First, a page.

Founded in 1878, Telluride’s history is as colorful as the Victorian homes lining the streets.
Originally named Columbia, the fledgling town was forced to change its name in 1887 due to post office confusion with Columbia, California. From 1887 on, Telluride began to earn its place on the map as a budding mining town.
Most say Telluride is named after tellurium, a nonmetallic element associated with rich mineral deposits of gold and silver. Others say it originated from the castaway call "To-Hell-You-Ride" shouted by loved ones who knew of the town's boisterousness. Either way, folks were attracted to the young town full of promise and opportunity.
At the height of the gold rush, nearly 5,000 people inhabited Telluride, referred to as the "town without a bellyache."
In fact, at the turn of the century, more millionaires (per capita) lived in Telluride than in New York City. The Tomboy Mine was one of the world's greatest gold producers and contributed to more than $360 million dollars of gold pulled out of the area.
The wealth of Telluride attracted the likes of Butch Cassidy, who began his illustrious bank robbing career in town. In 1889, Butch walked away from his first heist at the San Miguel Valley Bank with $24,580, never to be recovered.
All good things came to an end when Telluride's boom days started moving toward bust. The final blow came when many of the area's mines shut down in 1953. Families left town in droves and those who stayed realized Telluride's heyday was a thing of the past. After the 1950’s mining bust, Telluride faded into a sleepy ghost town.
Snow--once despised by the miners, falls in glorious abundance on the tops of mountains and covers the ski trails. It also put Telluride back on the map. The Scandinavian sport of skiing was introduced to Telluride by Swedes and Finns, maybe for the sheer joy, but more for the quick means of transportation.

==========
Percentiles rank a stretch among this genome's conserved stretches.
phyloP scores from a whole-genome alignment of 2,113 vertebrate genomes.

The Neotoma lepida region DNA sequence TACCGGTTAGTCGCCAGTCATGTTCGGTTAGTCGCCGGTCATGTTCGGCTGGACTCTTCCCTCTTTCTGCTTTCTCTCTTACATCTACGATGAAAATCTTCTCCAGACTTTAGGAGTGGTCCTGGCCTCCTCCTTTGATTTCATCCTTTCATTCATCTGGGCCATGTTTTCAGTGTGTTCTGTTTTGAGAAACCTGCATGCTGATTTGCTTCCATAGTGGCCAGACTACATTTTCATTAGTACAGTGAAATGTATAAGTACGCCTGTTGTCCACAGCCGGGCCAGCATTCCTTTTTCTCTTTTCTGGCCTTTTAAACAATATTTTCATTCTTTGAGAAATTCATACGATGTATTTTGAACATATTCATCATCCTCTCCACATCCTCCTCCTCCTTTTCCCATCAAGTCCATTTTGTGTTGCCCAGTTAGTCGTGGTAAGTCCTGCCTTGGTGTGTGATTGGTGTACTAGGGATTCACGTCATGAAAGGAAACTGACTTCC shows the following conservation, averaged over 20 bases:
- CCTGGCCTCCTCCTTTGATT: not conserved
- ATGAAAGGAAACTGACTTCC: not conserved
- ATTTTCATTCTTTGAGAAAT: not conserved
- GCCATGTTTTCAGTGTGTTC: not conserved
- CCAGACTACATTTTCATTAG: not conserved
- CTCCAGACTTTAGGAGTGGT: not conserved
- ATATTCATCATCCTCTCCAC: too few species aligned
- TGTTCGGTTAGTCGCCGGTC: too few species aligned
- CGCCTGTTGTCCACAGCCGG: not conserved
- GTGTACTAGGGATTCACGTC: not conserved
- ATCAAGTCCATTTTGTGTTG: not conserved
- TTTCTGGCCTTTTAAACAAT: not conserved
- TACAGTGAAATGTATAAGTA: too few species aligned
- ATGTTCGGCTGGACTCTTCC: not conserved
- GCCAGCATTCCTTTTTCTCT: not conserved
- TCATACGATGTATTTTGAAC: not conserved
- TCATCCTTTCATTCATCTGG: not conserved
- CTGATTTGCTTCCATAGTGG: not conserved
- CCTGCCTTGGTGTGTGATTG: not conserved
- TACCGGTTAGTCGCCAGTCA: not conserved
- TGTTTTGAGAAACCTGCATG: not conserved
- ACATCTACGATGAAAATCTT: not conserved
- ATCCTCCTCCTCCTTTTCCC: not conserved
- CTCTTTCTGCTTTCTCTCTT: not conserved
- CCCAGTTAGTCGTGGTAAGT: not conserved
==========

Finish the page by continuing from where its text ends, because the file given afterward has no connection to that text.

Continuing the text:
Nearly 40 years later, Joe Zoline, a wealthy entrepreneur from Beverly Hills, envisioned how snow could transform Telluride. His dream of building a ski area came to fruition in 1972 when the Telluride Ski Resort opened with five lifts and a day lodge. Six years later, two Colorado natives, Ron Allred and Jim Wells, purchased the ski area and transformed Telluride into a world class resort through mountain upgrades, development of Mountain Village (in 1985), and the creation of innovative public transportation systems – the gondola and chondola.
In 2004, Chuck Horning and partners purchased the resort and have since facilitated the expansion into Black Iron Bowl, Palmyra Peak, the Gold Hill Chutes and Revelation Bowl.
Perched at 9,500 feet, Mountain Village is an intimate alpine enclave with luxury hotels and condominiums, stylish boutiques and innovative dining. Home to the state-of-the-art Telluride Conference Center, and world renowned hotels including The Peaks Resort, Lumiere and Hotel Madeline, this European-styled alpine village provides unsurpassed scenic ambiance with an emphasis on guest service.
All elements combine to create a modern alpine European elegance to complement the rustic charm of Telluride.
Today, the population teeters around 2,500 in the town of Telluride and 1,400 year round in Mountain Village. Skis, boots and snowboards have replaced the pick, shovel and hammer. Few predicted the incredible impact snow would have on this once sleepy town as Telluride is again the desirable, energetic community of a century ago.
Mention Telluride and those who know this authentic mountain gem grin in appreciation of its sheer beauty and charm.
Victorian architecture and colorful storefronts distinguish Telluride's Main Street, while European alpine elegance surrounds the Mountain Village core.
Food aficionados delight in the innovation and quality of food in this small resort, boasting over 60 restaurants, coffee shops and bars. New approaches in American cuisine, wine cellars to rival those found on either coast and tasting menus prepared by seasoned chefs create the perfect atmosphere to match any mood.